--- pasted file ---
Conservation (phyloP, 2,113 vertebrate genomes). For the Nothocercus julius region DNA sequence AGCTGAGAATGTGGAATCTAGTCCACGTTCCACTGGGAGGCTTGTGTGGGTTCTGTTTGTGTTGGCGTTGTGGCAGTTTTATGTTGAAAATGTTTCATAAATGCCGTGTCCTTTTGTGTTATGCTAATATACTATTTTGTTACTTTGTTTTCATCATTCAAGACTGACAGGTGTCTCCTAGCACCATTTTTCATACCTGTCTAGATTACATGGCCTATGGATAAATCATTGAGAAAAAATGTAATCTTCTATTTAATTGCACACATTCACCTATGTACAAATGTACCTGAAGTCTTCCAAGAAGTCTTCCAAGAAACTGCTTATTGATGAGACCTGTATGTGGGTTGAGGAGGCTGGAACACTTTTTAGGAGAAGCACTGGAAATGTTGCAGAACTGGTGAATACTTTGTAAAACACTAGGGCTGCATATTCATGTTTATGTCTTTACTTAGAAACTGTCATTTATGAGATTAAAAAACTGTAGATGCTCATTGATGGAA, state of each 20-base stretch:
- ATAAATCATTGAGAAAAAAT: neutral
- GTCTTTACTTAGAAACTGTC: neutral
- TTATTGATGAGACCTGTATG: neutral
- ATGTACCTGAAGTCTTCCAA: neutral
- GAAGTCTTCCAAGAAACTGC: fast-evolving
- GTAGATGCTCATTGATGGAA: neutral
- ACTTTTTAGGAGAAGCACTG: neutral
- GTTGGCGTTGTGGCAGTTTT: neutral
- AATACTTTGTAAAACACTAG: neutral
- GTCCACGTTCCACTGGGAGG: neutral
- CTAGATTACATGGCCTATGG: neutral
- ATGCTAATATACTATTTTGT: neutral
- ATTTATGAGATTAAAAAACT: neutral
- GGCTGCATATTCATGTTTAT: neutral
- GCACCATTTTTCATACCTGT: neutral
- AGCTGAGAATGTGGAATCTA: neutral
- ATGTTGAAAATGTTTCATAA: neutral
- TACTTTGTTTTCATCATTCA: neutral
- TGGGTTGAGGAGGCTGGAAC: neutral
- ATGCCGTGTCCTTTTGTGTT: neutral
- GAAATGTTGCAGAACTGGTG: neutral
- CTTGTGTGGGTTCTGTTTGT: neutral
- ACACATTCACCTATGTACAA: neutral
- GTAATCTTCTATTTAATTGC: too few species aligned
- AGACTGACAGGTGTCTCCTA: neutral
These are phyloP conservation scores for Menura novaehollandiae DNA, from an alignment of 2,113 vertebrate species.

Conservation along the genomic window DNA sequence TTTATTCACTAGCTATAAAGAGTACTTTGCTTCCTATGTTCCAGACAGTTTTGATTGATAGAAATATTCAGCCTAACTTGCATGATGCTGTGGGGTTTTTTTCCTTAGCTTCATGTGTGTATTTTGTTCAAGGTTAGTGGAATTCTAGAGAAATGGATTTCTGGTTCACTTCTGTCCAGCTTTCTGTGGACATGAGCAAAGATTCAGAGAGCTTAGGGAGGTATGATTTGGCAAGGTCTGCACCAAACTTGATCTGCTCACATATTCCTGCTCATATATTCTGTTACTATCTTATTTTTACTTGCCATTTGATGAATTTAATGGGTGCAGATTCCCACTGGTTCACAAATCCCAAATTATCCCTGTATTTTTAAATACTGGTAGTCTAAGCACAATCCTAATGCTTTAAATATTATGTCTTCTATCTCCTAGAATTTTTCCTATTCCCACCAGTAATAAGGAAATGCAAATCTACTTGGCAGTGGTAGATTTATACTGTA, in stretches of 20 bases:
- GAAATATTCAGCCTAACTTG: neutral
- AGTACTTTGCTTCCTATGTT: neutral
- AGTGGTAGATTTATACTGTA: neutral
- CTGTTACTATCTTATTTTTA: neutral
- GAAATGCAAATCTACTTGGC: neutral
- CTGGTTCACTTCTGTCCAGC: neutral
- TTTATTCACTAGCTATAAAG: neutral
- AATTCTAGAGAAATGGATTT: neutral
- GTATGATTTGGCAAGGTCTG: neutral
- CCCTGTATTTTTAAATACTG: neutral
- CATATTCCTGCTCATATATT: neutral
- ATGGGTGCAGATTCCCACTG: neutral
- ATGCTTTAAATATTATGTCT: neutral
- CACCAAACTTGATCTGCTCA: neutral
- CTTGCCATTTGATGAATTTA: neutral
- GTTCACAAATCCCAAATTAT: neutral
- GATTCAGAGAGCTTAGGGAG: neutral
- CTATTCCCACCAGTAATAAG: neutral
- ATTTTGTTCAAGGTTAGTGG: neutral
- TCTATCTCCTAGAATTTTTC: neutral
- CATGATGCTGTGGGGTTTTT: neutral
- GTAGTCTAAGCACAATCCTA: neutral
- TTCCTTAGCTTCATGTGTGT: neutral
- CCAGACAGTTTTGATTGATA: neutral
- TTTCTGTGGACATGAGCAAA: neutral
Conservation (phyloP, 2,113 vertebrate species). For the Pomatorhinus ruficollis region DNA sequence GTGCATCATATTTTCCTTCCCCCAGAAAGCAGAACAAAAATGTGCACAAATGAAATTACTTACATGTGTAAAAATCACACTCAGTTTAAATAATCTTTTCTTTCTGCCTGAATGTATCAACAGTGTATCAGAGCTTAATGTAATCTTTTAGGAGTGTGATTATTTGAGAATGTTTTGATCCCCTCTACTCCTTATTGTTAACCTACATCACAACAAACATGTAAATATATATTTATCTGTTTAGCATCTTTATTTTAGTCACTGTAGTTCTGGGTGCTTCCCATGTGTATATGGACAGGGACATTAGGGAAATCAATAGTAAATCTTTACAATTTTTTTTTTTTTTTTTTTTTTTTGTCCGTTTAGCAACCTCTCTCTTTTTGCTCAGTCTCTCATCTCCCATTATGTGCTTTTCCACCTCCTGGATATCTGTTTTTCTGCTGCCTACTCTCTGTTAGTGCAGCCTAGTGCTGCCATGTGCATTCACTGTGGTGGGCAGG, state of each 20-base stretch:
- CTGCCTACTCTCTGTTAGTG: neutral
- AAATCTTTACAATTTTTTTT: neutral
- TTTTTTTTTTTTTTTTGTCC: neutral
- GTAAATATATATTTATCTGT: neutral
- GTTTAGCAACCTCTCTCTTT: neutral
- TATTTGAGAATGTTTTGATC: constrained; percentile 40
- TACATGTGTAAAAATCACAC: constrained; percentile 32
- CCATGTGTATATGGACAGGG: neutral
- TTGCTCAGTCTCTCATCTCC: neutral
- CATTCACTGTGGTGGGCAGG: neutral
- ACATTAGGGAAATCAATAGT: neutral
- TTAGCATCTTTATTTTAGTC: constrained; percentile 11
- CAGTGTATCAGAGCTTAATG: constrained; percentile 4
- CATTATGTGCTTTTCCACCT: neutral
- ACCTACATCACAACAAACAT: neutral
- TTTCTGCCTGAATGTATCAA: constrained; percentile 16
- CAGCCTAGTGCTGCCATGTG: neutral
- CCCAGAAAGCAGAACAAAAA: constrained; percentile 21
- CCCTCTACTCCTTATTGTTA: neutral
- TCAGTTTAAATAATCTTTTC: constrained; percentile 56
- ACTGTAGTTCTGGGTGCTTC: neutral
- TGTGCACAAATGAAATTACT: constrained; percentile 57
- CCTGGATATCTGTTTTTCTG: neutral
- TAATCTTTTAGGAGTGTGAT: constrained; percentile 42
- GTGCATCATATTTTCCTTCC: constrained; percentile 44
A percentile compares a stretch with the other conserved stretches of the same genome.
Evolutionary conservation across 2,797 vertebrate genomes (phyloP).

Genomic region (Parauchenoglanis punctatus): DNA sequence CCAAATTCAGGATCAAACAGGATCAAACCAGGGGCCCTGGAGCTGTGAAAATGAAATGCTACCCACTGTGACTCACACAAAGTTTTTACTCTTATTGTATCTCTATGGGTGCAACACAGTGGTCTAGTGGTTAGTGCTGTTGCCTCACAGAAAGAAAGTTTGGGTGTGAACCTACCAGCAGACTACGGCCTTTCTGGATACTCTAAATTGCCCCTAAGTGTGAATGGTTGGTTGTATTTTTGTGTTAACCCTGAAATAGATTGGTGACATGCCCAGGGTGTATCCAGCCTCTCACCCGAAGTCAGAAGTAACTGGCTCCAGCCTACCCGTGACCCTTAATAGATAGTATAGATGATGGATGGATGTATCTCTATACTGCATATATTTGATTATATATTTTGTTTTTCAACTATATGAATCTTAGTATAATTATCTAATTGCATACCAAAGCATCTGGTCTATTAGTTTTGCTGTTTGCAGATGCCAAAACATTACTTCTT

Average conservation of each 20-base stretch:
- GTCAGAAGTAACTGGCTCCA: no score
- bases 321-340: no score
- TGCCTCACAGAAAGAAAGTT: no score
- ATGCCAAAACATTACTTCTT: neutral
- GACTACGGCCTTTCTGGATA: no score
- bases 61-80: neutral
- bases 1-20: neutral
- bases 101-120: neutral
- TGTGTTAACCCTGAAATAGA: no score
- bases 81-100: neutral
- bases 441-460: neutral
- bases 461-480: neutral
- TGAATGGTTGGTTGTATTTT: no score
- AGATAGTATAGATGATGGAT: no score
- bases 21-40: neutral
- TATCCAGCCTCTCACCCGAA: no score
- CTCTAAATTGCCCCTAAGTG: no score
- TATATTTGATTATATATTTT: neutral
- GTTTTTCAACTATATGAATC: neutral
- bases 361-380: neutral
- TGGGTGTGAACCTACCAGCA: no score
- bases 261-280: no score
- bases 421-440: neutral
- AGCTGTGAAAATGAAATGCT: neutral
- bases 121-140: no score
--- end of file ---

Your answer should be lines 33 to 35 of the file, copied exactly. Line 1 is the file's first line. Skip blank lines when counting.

- GAAATGCAAATCTACTTGGC: neutral
- CTGGTTCACTTCTGTCCAGC: neutral
- TTTATTCACTAGCTATAAAG: neutral